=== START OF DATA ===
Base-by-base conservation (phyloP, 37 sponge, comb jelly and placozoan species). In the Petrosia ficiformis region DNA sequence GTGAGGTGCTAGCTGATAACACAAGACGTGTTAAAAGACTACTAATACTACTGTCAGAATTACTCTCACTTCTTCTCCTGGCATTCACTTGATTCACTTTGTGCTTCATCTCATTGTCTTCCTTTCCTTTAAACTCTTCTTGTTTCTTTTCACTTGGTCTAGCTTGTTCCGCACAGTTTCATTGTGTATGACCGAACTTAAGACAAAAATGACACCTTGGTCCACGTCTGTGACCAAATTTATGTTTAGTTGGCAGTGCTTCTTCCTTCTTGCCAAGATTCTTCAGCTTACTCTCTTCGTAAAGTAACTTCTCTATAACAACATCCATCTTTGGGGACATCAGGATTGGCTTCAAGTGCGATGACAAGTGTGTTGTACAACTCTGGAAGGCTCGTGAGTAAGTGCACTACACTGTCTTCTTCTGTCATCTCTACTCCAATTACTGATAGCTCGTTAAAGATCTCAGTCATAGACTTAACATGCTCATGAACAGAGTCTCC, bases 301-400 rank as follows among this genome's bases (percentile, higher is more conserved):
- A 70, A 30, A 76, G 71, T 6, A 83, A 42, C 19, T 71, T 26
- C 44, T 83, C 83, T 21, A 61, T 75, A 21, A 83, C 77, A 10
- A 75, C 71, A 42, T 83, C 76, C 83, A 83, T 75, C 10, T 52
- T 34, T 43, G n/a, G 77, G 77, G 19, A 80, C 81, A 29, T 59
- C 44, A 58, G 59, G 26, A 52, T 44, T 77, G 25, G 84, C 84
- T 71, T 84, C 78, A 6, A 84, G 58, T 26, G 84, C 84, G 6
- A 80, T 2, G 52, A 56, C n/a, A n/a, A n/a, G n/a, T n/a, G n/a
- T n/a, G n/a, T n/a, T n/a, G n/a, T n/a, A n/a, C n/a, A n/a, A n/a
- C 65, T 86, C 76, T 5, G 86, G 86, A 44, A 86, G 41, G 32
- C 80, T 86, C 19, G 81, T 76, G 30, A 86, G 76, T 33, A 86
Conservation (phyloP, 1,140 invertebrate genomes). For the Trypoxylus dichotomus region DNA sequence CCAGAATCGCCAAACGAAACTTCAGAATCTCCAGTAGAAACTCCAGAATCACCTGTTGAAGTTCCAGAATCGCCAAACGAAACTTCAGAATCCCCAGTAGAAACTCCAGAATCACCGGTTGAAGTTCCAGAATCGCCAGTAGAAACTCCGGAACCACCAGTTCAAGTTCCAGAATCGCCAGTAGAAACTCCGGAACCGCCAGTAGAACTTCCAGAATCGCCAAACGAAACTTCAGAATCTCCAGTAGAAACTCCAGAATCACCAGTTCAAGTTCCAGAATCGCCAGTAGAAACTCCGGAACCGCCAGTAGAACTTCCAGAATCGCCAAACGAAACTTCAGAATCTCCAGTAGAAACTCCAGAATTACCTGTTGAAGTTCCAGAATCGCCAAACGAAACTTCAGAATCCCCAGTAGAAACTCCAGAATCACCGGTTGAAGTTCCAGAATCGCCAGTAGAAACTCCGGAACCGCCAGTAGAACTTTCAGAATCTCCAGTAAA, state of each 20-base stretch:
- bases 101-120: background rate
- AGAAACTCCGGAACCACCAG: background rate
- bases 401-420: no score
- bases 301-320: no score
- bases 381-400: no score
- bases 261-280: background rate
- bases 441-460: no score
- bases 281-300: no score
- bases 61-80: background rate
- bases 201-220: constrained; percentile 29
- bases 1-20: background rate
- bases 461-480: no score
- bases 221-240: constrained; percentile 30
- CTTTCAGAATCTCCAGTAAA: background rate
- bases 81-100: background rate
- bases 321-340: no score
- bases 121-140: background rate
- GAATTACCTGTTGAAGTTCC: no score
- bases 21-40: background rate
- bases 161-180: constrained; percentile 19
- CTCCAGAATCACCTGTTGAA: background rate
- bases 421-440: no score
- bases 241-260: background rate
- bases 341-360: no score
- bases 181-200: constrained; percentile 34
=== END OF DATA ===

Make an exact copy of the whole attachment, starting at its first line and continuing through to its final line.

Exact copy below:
Base-by-base conservation (phyloP, 37 sponge, comb jelly and placozoan species). In the Petrosia ficiformis region DNA sequence GTGAGGTGCTAGCTGATAACACAAGACGTGTTAAAAGACTACTAATACTACTGTCAGAATTACTCTCACTTCTTCTCCTGGCATTCACTTGATTCACTTTGTGCTTCATCTCATTGTCTTCCTTTCCTTTAAACTCTTCTTGTTTCTTTTCACTTGGTCTAGCTTGTTCCGCACAGTTTCATTGTGTATGACCGAACTTAAGACAAAAATGACACCTTGGTCCACGTCTGTGACCAAATTTATGTTTAGTTGGCAGTGCTTCTTCCTTCTTGCCAAGATTCTTCAGCTTACTCTCTTCGTAAAGTAACTTCTCTATAACAACATCCATCTTTGGGGACATCAGGATTGGCTTCAAGTGCGATGACAAGTGTGTTGTACAACTCTGGAAGGCTCGTGAGTAAGTGCACTACACTGTCTTCTTCTGTCATCTCTACTCCAATTACTGATAGCTCGTTAAAGATCTCAGTCATAGACTTAACATGCTCATGAACAGAGTCTCC, bases 301-400 rank as follows among this genome's bases (percentile, higher is more conserved):
- A 70, A 30, A 76, G 71, T 6, A 83, A 42, C 19, T 71, T 26
- C 44, T 83, C 83, T 21, A 61, T 75, A 21, A 83, C 77, A 10
- A 75, C 71, A 42, T 83, C 76, C 83, A 83, T 75, C 10, T 52
- T 34, T 43, G n/a, G 77, G 77, G 19, A 80, C 81, A 29, T 59
- C 44, A 58, G 59, G 26, A 52, T 44, T 77, G 25, G 84, C 84
- T 71, T 84, C 78, A 6, A 84, G 58, T 26, G 84, C 84, G 6
- A 80, T 2, G 52, A 56, C n/a, A n/a, A n/a, G n/a, T n/a, G n/a
- T n/a, G n/a, T n/a, T n/a, G n/a, T n/a, A n/a, C n/a, A n/a, A n/a
- C 65, T 86, C 76, T 5, G 86, G 86, A 44, A 86, G 41, G 32
- C 80, T 86, C 19, G 81, T 76, G 30, A 86, G 76, T 33, A 86
Conservation (phyloP, 1,140 invertebrate genomes). For the Trypoxylus dichotomus region DNA sequence CCAGAATCGCCAAACGAAACTTCAGAATCTCCAGTAGAAACTCCAGAATCACCTGTTGAAGTTCCAGAATCGCCAAACGAAACTTCAGAATCCCCAGTAGAAACTCCAGAATCACCGGTTGAAGTTCCAGAATCGCCAGTAGAAACTCCGGAACCACCAGTTCAAGTTCCAGAATCGCCAGTAGAAACTCCGGAACCGCCAGTAGAACTTCCAGAATCGCCAAACGAAACTTCAGAATCTCCAGTAGAAACTCCAGAATCACCAGTTCAAGTTCCAGAATCGCCAGTAGAAACTCCGGAACCGCCAGTAGAACTTCCAGAATCGCCAAACGAAACTTCAGAATCTCCAGTAGAAACTCCAGAATTACCTGTTGAAGTTCCAGAATCGCCAAACGAAACTTCAGAATCCCCAGTAGAAACTCCAGAATCACCGGTTGAAGTTCCAGAATCGCCAGTAGAAACTCCGGAACCGCCAGTAGAACTTTCAGAATCTCCAGTAAA, state of each 20-base stretch:
- bases 101-120: background rate
- AGAAACTCCGGAACCACCAG: background rate
- bases 401-420: no score
- bases 301-320: no score
- bases 381-400: no score
- bases 261-280: background rate
- bases 441-460: no score
- bases 281-300: no score
- bases 61-80: background rate
- bases 201-220: constrained; percentile 29
- bases 1-20: background rate
- bases 461-480: no score
- bases 221-240: constrained; percentile 30
- CTTTCAGAATCTCCAGTAAA: background rate
- bases 81-100: background rate
- bases 321-340: no score
- bases 121-140: background rate
- GAATTACCTGTTGAAGTTCC: no score
- bases 21-40: background rate
- bases 161-180: constrained; percentile 19
- CTCCAGAATCACCTGTTGAA: background rate
- bases 421-440: no score
- bases 241-260: background rate
- bases 341-360: no score
- bases 181-200: constrained; percentile 34